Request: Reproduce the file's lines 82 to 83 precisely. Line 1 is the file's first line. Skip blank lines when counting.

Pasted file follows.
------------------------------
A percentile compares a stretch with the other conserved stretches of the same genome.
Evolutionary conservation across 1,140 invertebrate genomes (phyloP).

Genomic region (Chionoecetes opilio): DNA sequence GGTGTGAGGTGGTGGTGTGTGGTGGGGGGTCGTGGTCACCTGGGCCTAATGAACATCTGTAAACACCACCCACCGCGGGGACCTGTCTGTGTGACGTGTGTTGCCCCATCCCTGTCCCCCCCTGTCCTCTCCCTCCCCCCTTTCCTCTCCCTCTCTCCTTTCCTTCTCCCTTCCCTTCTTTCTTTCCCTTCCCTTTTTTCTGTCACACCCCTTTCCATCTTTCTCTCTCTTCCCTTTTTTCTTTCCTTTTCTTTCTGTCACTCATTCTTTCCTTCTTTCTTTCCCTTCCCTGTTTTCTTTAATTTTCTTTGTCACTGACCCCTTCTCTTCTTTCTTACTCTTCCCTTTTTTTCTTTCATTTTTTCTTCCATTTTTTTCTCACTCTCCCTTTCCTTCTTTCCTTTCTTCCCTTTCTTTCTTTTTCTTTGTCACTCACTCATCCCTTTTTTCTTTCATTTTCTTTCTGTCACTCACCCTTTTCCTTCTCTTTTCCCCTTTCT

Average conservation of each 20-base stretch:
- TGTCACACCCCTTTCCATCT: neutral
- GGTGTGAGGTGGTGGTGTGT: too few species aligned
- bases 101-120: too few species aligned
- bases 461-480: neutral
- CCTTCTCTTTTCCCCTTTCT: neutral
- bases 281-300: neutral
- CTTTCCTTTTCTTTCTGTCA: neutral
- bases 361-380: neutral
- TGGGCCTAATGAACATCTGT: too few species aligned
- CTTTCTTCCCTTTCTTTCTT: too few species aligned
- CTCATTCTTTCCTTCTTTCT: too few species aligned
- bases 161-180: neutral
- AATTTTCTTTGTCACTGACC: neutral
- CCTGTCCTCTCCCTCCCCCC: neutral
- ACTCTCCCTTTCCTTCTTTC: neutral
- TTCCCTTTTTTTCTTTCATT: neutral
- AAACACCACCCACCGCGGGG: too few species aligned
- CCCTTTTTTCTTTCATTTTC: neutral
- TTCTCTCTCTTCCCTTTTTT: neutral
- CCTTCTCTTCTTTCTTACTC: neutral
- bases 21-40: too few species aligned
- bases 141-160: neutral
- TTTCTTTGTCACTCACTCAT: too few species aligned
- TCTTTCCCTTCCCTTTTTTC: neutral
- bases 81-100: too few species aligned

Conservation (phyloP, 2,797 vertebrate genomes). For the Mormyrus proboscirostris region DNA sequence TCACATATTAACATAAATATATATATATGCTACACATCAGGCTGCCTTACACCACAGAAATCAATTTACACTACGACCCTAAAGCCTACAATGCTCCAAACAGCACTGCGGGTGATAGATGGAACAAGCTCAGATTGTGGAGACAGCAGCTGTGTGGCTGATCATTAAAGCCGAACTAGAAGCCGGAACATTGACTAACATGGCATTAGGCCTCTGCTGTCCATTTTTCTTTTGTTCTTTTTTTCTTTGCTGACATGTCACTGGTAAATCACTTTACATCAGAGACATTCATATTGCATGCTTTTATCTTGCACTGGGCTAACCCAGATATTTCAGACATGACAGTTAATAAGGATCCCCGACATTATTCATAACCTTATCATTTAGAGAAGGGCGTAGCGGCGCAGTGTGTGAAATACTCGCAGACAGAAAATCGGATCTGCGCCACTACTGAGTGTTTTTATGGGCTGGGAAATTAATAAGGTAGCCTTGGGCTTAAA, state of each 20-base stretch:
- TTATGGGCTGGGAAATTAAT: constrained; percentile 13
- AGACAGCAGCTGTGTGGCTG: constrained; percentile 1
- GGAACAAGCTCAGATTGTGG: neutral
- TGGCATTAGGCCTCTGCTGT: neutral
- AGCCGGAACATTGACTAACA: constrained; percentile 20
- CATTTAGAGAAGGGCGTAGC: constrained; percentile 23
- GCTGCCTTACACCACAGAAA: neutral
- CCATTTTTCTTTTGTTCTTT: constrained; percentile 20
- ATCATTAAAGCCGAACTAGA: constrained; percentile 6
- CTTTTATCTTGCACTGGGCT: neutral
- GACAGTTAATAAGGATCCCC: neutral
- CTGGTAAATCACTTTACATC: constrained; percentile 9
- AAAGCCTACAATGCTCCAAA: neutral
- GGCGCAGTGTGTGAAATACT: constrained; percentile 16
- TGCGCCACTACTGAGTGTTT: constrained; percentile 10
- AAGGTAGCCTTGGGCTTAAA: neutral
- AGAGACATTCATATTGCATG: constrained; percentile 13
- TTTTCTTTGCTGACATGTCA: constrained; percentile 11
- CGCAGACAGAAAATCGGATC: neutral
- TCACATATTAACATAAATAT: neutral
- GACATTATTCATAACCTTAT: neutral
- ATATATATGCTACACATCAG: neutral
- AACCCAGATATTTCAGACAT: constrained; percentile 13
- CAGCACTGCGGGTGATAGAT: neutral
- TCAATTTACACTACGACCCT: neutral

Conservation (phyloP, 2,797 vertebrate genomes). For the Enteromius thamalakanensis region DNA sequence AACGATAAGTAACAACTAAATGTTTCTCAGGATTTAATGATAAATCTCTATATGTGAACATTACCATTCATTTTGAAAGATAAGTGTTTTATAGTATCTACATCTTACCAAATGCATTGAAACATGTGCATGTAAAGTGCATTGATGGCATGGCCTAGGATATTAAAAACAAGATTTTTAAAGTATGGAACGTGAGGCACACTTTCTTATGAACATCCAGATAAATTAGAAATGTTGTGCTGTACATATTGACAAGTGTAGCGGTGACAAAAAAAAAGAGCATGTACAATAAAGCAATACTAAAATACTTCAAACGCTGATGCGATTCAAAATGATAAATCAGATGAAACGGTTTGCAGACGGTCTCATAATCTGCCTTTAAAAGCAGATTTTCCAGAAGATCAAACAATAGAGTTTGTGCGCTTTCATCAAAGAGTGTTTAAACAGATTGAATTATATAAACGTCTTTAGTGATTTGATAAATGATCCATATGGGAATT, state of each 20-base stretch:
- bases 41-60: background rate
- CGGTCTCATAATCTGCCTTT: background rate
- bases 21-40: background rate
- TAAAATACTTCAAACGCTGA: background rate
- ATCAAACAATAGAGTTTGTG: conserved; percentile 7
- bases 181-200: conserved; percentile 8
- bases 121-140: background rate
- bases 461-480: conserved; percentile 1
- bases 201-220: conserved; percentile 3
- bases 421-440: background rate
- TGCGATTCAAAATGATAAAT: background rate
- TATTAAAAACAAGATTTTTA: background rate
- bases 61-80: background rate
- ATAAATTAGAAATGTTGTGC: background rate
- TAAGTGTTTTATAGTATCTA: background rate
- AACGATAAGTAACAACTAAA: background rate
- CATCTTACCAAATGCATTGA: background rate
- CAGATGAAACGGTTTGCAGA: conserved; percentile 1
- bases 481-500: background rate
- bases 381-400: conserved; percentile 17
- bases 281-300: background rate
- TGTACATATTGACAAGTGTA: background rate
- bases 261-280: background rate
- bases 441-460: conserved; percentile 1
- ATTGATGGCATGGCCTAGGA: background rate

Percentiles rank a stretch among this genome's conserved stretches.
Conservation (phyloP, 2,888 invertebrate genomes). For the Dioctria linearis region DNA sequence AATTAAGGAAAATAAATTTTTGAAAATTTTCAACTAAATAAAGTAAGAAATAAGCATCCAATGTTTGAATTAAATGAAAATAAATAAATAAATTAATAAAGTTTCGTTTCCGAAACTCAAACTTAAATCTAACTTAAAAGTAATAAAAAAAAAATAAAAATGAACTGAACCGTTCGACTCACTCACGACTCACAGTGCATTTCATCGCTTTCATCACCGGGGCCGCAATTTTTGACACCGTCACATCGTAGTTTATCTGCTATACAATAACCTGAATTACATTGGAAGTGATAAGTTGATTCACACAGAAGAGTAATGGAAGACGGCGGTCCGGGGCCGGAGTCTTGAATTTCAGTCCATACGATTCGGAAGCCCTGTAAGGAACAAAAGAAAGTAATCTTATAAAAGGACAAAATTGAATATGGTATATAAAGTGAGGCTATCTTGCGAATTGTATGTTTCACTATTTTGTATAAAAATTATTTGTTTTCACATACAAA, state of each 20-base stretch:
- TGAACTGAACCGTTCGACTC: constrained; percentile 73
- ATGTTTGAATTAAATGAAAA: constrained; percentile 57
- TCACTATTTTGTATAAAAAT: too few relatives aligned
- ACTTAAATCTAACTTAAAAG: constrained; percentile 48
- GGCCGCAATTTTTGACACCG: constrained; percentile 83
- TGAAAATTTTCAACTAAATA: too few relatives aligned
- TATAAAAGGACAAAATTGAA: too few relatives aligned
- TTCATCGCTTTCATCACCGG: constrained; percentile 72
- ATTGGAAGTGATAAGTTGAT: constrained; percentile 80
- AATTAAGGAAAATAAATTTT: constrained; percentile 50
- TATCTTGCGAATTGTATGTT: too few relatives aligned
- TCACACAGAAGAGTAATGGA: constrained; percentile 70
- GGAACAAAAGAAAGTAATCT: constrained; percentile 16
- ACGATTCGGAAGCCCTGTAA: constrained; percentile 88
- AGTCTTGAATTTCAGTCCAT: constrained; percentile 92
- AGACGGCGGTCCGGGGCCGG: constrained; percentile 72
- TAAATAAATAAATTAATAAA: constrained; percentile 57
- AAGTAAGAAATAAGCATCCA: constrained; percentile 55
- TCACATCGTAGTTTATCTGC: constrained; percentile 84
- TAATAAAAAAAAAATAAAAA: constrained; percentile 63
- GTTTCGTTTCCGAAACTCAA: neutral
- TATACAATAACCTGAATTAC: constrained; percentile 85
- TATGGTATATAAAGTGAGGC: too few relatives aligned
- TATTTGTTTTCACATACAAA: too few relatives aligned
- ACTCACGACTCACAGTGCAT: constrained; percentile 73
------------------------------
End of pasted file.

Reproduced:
Percentiles rank a stretch among this genome's conserved stretches.
Conservation (phyloP, 2,888 invertebrate genomes). For the Dioctria linearis region DNA sequence AATTAAGGAAAATAAATTTTTGAAAATTTTCAACTAAATAAAGTAAGAAATAAGCATCCAATGTTTGAATTAAATGAAAATAAATAAATAAATTAATAAAGTTTCGTTTCCGAAACTCAAACTTAAATCTAACTTAAAAGTAATAAAAAAAAAATAAAAATGAACTGAACCGTTCGACTCACTCACGACTCACAGTGCATTTCATCGCTTTCATCACCGGGGCCGCAATTTTTGACACCGTCACATCGTAGTTTATCTGCTATACAATAACCTGAATTACATTGGAAGTGATAAGTTGATTCACACAGAAGAGTAATGGAAGACGGCGGTCCGGGGCCGGAGTCTTGAATTTCAGTCCATACGATTCGGAAGCCCTGTAAGGAACAAAAGAAAGTAATCTTATAAAAGGACAAAATTGAATATGGTATATAAAGTGAGGCTATCTTGCGAATTGTATGTTTCACTATTTTGTATAAAAATTATTTGTTTTCACATACAAA, state of each 20-base stretch: